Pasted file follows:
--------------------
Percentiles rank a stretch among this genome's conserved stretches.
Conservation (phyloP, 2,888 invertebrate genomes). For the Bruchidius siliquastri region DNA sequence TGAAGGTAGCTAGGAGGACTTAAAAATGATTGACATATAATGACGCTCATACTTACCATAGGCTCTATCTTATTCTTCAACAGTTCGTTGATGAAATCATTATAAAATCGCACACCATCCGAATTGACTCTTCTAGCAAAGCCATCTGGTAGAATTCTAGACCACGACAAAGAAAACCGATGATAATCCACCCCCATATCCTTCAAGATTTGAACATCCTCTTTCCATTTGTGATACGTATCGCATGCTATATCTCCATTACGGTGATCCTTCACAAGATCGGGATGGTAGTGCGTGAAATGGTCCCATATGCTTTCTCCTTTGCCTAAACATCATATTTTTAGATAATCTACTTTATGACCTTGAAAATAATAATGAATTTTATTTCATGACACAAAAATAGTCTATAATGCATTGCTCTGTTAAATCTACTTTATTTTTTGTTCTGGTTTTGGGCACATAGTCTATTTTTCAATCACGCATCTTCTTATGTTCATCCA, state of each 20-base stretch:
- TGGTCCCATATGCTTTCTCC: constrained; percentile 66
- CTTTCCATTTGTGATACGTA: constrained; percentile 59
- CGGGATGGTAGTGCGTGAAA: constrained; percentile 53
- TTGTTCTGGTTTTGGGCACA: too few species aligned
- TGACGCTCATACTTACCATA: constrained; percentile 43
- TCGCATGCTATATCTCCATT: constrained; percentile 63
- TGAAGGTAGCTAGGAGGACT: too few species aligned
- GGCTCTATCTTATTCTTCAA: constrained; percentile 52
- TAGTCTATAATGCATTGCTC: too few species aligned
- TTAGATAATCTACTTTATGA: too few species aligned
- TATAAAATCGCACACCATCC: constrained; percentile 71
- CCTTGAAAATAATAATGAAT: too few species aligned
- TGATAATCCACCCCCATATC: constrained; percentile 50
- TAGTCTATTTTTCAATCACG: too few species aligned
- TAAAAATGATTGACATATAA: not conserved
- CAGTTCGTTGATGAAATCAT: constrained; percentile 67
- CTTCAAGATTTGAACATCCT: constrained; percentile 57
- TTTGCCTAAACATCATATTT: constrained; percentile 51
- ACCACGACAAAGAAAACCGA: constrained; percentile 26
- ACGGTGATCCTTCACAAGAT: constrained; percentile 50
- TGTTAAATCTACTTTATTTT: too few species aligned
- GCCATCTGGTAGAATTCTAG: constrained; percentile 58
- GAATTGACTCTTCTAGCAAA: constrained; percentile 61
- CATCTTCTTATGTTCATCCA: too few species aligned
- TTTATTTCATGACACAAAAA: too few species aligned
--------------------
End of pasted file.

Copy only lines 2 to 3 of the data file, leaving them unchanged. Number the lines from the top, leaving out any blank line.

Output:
Conservation (phyloP, 2,888 invertebrate genomes). For the Bruchidius siliquastri region DNA sequence TGAAGGTAGCTAGGAGGACTTAAAAATGATTGACATATAATGACGCTCATACTTACCATAGGCTCTATCTTATTCTTCAACAGTTCGTTGATGAAATCATTATAAAATCGCACACCATCCGAATTGACTCTTCTAGCAAAGCCATCTGGTAGAATTCTAGACCACGACAAAGAAAACCGATGATAATCCACCCCCATATCCTTCAAGATTTGAACATCCTCTTTCCATTTGTGATACGTATCGCATGCTATATCTCCATTACGGTGATCCTTCACAAGATCGGGATGGTAGTGCGTGAAATGGTCCCATATGCTTTCTCCTTTGCCTAAACATCATATTTTTAGATAATCTACTTTATGACCTTGAAAATAATAATGAATTTTATTTCATGACACAAAAATAGTCTATAATGCATTGCTCTGTTAAATCTACTTTATTTTTTGTTCTGGTTTTGGGCACATAGTCTATTTTTCAATCACGCATCTTCTTATGTTCATCCA, state of each 20-base stretch:
- TGGTCCCATATGCTTTCTCC: constrained; percentile 66